From a governance perspective, a social enterprise is structured like a for-profit equivalent in that it is owned by shareholders and governed by and through a body of appointed individuals called the Board of Directors.

Good governance is critical to mitigating risk and exposure to liability, as well as, maximizing shareholder profit and advancing the specific philanthropic and social purpose inherent to the business.

Tovella Dowling advises its social enterprise clients on governance matters, including board functions and authorities, fiduciary obligations, corporate governance documents, policies and procedures, legalities associated with shareholder rights, including sale and assignment of shareholder interests, voting rights and privileges, observance of corporate formations, including the legalities involved in noticing and conducting board of director and shareholder meetings and maintenance of corporate records, including minutes and other corporate resolutions, and preparation and conducting of social impact reports.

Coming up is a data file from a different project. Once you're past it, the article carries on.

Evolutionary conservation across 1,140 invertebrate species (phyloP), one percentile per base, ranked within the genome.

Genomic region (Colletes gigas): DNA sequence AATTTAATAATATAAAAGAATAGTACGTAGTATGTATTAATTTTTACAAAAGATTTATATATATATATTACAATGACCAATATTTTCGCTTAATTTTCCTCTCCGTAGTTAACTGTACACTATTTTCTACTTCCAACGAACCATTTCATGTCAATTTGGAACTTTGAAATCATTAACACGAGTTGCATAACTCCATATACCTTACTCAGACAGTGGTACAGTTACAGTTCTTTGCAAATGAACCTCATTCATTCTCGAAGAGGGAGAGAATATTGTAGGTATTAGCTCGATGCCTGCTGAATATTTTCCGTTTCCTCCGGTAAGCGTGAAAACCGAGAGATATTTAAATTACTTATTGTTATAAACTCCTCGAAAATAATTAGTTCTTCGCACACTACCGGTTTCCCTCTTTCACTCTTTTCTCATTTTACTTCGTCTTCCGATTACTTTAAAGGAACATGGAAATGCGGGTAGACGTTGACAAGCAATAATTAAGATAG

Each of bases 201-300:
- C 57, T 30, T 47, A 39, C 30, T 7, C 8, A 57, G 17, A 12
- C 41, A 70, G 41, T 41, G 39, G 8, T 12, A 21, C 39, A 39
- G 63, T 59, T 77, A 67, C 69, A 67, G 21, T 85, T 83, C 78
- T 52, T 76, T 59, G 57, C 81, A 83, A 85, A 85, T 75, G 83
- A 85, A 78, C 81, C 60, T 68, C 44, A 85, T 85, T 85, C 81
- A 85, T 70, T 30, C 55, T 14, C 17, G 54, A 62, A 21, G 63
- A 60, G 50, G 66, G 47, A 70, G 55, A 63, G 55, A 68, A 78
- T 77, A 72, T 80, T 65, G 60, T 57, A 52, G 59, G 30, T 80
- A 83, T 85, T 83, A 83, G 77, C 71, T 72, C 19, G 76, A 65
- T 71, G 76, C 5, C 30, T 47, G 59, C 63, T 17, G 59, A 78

Fiduciary Duties of Social Enterprises

Although fiduciary obligations are still imposed on officers and directors of a social enterprise, there are slight differences in application inherent to this hybrid model.

A principal rationale for a hybrid social enterprise structure is that the fiduciary duties of traditional for-profit corporations significantly impede a mission-centric business model, forcing fiduciaries to prioritize owner maximization of profits over social good.

To cure the obstacle to mission-driven operations created by fiduciary obligations.

Officers and directors of a social enterprise are held to a different standard than traditional for-profit fiduciaries and will not be held personally liable to the corporation or its shareholders for breach of their fiduciary duties if their decision was motivated by the social purpose objectives of the business.

Most jurisdictions mandate that fiduciaries take into consideration relevant social impacts with equal or more prominence than the maximization of shareholder value.